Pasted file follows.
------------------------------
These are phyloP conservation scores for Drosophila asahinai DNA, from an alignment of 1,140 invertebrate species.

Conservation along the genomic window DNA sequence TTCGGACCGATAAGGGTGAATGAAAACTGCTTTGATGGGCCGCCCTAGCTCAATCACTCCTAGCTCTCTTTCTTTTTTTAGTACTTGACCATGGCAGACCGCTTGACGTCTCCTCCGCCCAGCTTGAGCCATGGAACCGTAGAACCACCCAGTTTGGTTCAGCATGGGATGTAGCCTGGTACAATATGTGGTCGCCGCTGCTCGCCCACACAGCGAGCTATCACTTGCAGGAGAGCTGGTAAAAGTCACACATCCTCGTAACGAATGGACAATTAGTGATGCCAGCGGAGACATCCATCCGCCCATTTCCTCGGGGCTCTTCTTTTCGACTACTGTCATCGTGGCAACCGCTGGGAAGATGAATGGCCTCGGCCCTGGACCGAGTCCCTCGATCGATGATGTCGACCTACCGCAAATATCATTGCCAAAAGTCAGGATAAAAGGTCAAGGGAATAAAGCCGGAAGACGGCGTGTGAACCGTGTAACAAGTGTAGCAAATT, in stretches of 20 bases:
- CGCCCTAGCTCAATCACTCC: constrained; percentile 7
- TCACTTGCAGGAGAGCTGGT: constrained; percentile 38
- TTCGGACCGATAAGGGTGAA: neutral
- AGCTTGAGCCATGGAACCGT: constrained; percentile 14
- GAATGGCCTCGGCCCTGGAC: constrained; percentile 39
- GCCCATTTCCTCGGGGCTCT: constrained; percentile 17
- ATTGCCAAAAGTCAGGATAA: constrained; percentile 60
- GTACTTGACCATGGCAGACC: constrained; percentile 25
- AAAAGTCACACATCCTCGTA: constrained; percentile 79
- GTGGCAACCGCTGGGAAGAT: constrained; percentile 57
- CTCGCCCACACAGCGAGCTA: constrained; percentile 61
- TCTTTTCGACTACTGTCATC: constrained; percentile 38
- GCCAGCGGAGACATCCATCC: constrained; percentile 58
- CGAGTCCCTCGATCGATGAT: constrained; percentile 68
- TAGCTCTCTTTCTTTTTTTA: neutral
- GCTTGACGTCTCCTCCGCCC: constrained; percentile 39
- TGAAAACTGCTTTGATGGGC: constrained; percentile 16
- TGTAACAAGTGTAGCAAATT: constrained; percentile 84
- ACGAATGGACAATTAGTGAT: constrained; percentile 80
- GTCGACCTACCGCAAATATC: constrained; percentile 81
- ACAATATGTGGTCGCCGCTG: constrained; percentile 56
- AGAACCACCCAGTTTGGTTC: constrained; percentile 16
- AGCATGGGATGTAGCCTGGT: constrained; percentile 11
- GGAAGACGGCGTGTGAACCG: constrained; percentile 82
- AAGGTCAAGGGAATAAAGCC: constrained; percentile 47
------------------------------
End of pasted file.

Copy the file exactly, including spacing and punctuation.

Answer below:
These are phyloP conservation scores for Drosophila asahinai DNA, from an alignment of 1,140 invertebrate species.

Conservation along the genomic window DNA sequence TTCGGACCGATAAGGGTGAATGAAAACTGCTTTGATGGGCCGCCCTAGCTCAATCACTCCTAGCTCTCTTTCTTTTTTTAGTACTTGACCATGGCAGACCGCTTGACGTCTCCTCCGCCCAGCTTGAGCCATGGAACCGTAGAACCACCCAGTTTGGTTCAGCATGGGATGTAGCCTGGTACAATATGTGGTCGCCGCTGCTCGCCCACACAGCGAGCTATCACTTGCAGGAGAGCTGGTAAAAGTCACACATCCTCGTAACGAATGGACAATTAGTGATGCCAGCGGAGACATCCATCCGCCCATTTCCTCGGGGCTCTTCTTTTCGACTACTGTCATCGTGGCAACCGCTGGGAAGATGAATGGCCTCGGCCCTGGACCGAGTCCCTCGATCGATGATGTCGACCTACCGCAAATATCATTGCCAAAAGTCAGGATAAAAGGTCAAGGGAATAAAGCCGGAAGACGGCGTGTGAACCGTGTAACAAGTGTAGCAAATT, in stretches of 20 bases:
- CGCCCTAGCTCAATCACTCC: constrained; percentile 7
- TCACTTGCAGGAGAGCTGGT: constrained; percentile 38
- TTCGGACCGATAAGGGTGAA: neutral
- AGCTTGAGCCATGGAACCGT: constrained; percentile 14
- GAATGGCCTCGGCCCTGGAC: constrained; percentile 39
- GCCCATTTCCTCGGGGCTCT: constrained; percentile 17
- ATTGCCAAAAGTCAGGATAA: constrained; percentile 60
- GTACTTGACCATGGCAGACC: constrained; percentile 25
- AAAAGTCACACATCCTCGTA: constrained; percentile 79
- GTGGCAACCGCTGGGAAGAT: constrained; percentile 57
- CTCGCCCACACAGCGAGCTA: constrained; percentile 61
- TCTTTTCGACTACTGTCATC: constrained; percentile 38
- GCCAGCGGAGACATCCATCC: constrained; percentile 58
- CGAGTCCCTCGATCGATGAT: constrained; percentile 68
- TAGCTCTCTTTCTTTTTTTA: neutral
- GCTTGACGTCTCCTCCGCCC: constrained; percentile 39
- TGAAAACTGCTTTGATGGGC: constrained; percentile 16
- TGTAACAAGTGTAGCAAATT: constrained; percentile 84
- ACGAATGGACAATTAGTGAT: constrained; percentile 80
- GTCGACCTACCGCAAATATC: constrained; percentile 81
- ACAATATGTGGTCGCCGCTG: constrained; percentile 56
- AGAACCACCCAGTTTGGTTC: constrained; percentile 16
- AGCATGGGATGTAGCCTGGT: constrained; percentile 11
- GGAAGACGGCGTGTGAACCG: constrained; percentile 82
- AAGGTCAAGGGAATAAAGCC: constrained; percentile 47